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Wage Dispersion: Why Are Similar Workers Paid Differently?

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Author Info

  • Dale T. Mortensen

    ()
    (Northwestern University)

Abstract

Why are workers with identical skills found in both "good" jobs and "bad" jobs? Why are workers who do similar jobs paid differently, contrary to standard competitive theory? Observable differences in workers doing the same job account for only 30 percent of wage variation. In Wage Dispersion, Dale Mortensen examines the reasons for pay differentials in the other 70 percent. He finds that these differentials, or wage dispersion, are largely the result of job search friction (which arises when workers do not know the wages offered by all employers) and cross-firm differences in wage policy and productivity. Mortensen examines previous theoretical explanations for wage dispersion, testing them against data from a Danish matched employer-employee database. He begins by offering a simple one-period model of the problem, then expands this basic model intertemporally to include the role of on-the-job worker search behavior. Following this, he discusses theoretical modifications that offer an explanation for the nature of observed wage dispersion, particularly the shape of cross-firm wage distribution. He then examines the hypothesis that wage policies are determined by profit-maximizing behavior and finds that the Danish data do not support it; he argues that bilateral wage bargaining is the more likely determinant. Finally, he reviews recent work that extends the basic theoretical framework to explain wage dispersion within firms.

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Bibliographic Info

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This book is provided by The MIT Press in its series MIT Press Books with number 0262633191 and published in 2005.

Volume: 1
Edition: 1
ISBN: 0-262-63319-1
Handle: RePEc:mtp:titles:0262633191

Contact details of provider:
Web page: http://mitpress.mit.edu

Related research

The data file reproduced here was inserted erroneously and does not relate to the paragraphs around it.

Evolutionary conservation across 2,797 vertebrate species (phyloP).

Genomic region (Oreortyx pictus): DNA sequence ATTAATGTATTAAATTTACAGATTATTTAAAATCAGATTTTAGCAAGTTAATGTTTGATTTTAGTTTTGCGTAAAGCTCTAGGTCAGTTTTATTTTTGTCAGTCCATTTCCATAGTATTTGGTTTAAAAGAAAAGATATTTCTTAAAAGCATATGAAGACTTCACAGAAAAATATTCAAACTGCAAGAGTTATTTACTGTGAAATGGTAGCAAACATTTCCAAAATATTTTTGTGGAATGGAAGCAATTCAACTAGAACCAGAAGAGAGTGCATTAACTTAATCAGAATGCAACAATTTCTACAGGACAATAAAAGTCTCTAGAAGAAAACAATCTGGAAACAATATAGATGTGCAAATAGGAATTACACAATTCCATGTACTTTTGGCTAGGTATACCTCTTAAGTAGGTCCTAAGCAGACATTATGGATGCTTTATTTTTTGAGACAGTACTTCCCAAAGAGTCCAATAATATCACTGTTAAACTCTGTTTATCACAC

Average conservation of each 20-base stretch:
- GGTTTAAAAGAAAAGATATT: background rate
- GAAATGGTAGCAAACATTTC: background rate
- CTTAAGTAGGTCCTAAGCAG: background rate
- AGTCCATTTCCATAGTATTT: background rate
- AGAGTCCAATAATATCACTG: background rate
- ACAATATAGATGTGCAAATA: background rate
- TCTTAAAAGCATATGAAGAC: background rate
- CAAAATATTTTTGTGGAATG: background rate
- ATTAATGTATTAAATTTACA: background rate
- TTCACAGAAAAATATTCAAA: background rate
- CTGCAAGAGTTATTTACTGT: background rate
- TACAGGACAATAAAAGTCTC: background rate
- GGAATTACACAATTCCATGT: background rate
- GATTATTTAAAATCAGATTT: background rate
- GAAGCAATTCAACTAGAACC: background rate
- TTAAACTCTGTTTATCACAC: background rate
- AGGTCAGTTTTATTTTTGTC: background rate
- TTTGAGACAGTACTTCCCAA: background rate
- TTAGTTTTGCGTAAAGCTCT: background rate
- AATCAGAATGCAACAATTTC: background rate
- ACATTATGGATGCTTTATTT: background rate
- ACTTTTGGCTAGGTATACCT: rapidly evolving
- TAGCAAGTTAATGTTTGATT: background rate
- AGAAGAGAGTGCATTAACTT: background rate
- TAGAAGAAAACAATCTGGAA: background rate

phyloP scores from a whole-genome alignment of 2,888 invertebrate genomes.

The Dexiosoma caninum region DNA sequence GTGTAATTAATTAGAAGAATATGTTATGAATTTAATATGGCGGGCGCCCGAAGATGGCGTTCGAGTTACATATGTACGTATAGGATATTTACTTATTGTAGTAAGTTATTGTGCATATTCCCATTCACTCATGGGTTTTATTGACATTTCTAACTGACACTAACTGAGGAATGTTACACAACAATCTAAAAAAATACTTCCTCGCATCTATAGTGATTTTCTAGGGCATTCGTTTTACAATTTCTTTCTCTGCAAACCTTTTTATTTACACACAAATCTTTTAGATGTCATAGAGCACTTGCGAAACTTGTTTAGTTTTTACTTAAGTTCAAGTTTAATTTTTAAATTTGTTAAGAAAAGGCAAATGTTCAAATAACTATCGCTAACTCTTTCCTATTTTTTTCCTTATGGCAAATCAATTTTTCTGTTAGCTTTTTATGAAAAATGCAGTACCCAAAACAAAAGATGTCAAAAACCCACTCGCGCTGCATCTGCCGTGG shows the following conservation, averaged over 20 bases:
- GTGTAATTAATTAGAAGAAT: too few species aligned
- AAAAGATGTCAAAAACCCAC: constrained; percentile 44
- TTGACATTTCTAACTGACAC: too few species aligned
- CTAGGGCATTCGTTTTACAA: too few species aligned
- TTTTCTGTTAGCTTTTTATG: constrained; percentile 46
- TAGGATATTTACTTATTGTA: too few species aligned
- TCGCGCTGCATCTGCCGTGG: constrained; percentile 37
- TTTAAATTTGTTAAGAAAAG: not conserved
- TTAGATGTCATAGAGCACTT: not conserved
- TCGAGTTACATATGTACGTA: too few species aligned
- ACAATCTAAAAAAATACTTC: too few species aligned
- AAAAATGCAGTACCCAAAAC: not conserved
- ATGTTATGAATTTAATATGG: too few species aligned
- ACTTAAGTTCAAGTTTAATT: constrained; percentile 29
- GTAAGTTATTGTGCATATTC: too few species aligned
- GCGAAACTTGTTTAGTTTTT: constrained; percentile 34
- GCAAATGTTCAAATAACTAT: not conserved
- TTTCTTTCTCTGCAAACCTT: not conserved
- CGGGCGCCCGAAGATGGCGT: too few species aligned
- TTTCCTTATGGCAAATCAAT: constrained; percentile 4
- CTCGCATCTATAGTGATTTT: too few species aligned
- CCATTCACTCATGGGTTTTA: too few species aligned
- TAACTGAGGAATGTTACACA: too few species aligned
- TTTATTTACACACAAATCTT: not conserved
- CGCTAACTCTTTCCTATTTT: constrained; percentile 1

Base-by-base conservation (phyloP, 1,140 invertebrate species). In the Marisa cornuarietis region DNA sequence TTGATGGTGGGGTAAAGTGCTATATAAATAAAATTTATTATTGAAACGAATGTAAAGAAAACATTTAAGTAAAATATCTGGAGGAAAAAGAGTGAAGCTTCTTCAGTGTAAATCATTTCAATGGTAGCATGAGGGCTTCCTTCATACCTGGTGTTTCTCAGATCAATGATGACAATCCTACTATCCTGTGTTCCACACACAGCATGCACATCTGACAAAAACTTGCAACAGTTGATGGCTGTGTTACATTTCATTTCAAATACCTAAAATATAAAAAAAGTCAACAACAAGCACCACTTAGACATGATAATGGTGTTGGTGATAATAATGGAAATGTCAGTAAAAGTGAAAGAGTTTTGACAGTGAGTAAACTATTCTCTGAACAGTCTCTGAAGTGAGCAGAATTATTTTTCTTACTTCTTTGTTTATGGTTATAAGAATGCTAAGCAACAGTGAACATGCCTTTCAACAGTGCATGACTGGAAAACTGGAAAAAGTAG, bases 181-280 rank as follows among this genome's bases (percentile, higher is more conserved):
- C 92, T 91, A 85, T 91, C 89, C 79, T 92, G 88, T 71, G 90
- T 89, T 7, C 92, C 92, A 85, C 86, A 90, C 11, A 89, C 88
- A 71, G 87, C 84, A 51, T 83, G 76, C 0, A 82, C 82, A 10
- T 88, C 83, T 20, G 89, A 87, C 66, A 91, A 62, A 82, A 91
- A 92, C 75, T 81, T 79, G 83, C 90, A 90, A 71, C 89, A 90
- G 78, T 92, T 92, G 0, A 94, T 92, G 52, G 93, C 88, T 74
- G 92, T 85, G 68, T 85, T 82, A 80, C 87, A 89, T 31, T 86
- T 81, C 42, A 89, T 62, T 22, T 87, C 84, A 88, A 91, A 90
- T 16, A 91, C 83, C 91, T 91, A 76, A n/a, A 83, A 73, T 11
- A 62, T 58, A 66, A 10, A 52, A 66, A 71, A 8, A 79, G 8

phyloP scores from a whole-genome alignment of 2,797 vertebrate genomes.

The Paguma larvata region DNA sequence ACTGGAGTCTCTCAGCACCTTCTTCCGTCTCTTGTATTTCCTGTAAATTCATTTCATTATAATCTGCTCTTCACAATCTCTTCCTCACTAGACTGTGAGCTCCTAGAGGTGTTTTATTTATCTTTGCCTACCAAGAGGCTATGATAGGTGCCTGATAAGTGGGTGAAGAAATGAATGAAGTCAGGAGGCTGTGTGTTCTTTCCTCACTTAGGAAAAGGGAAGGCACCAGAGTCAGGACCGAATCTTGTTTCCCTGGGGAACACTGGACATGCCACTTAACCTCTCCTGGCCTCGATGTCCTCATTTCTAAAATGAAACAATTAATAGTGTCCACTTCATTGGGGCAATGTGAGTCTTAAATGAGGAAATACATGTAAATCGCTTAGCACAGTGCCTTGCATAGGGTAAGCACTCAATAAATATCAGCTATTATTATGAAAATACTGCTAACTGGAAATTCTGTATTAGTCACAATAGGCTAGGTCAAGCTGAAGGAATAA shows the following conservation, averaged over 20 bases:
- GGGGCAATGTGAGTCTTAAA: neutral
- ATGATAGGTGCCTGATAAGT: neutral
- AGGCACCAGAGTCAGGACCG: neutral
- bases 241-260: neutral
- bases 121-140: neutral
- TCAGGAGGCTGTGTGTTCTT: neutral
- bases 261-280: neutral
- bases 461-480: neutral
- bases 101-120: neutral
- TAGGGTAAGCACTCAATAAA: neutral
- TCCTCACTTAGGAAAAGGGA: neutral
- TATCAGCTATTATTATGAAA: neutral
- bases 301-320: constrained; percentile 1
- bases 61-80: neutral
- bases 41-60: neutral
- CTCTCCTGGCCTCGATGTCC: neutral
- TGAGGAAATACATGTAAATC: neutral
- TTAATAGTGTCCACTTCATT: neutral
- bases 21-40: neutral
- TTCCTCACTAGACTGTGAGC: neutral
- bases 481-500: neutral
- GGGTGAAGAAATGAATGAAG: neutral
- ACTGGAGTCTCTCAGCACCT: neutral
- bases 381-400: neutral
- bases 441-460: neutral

Keywords: wage dispersion; pay differentials;

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Cited by:
  1. Cheremukhin, Anton A. & Tutino, Antonella & Restrepo-Echavarria, Paulina, 2014. "A theory of targeted search," Working Papers 1402, Federal Reserve Bank of Dallas.
  2. repec:spo:wpecon:info:hdl:2441/eu4vqp9ompqllr09j0045h4bh is not listed on IDEAS
  3. Hornstein, Andreas & Krusell, Per & Violante, Giovanni L, 2006. "Frictional Wage Dispersion in Search Models: A Quantitative Approach," CEPR Discussion Papers 5935, C.E.P.R. Discussion Papers.
  4. Francis Teal, 2014. "Employment Creation, Poverty and the Structure of the Job Market in Nigeria," CSAE Working Paper Series 2014-18, Centre for the Study of African Economies, University of Oxford.
  5. Mok, Penny & Mason, Geoff & Stevens, Philip & Timmins, Jason, 2012. "A Good Worker is Hard to Find: Skills Shortages in New Zealand Firms," Occasional Papers 12/5, Ministry of Economic Development, New Zealand.
  6. Jesper Bagger & Fran├žois Fontaine & Fabien Postel-Vinay & Jean-Marc Robin, 2011. "Tenure, Experience, Human Capital and Wages: A Tractable Equilibrium Search Model of Wage Dynamics," Sciences Po publications info:hdl:2441/eu4vqp9ompq, Sciences Po.
  7. Giovanni L. Violante & Per Krusell & Andreas Hornstein, 2006. "Frictional wage dispersion in search models: a quantitative assessment," Working Paper 06-07, Federal Reserve Bank of Richmond.
  8. Salverda, Wiemer & Checchi, Daniele, 2014. "Labour-Market Institutions and the Dispersion of Wage Earnings," IZA Discussion Papers 8220, Institute for the Study of Labor (IZA).
  9. Francis Teal, 2010. "Higher Education and Economic Development in Africa: a Review of Channels and Interactions," Economics Series Working Papers CSAE WPS/2010-25, University of Oxford, Department of Economics.
  10. Justin Sandefur & Pieter Serneels, 2006. "African poverty through the lens of labor economics: Earnings & mobility in three countries," Economics Series Working Papers GPRG-WPS-060, University of Oxford, Department of Economics.
  11. Falco, Paolo & Kerr, Andrew & Rankin, Neil & Sandefur, Justin & Teal, Francis, 2011. "The returns to formality and informality in urban Africa," Labour Economics, Elsevier, vol. 18(S1), pages S23-S31.
  12. Ambra Poggi, 2013. "Labor mobility network and intra firm wage dispersion," LABORatorio R. Revelli Working Papers Series 133, LABORatorio R. Revelli, Centre for Employment Studies.

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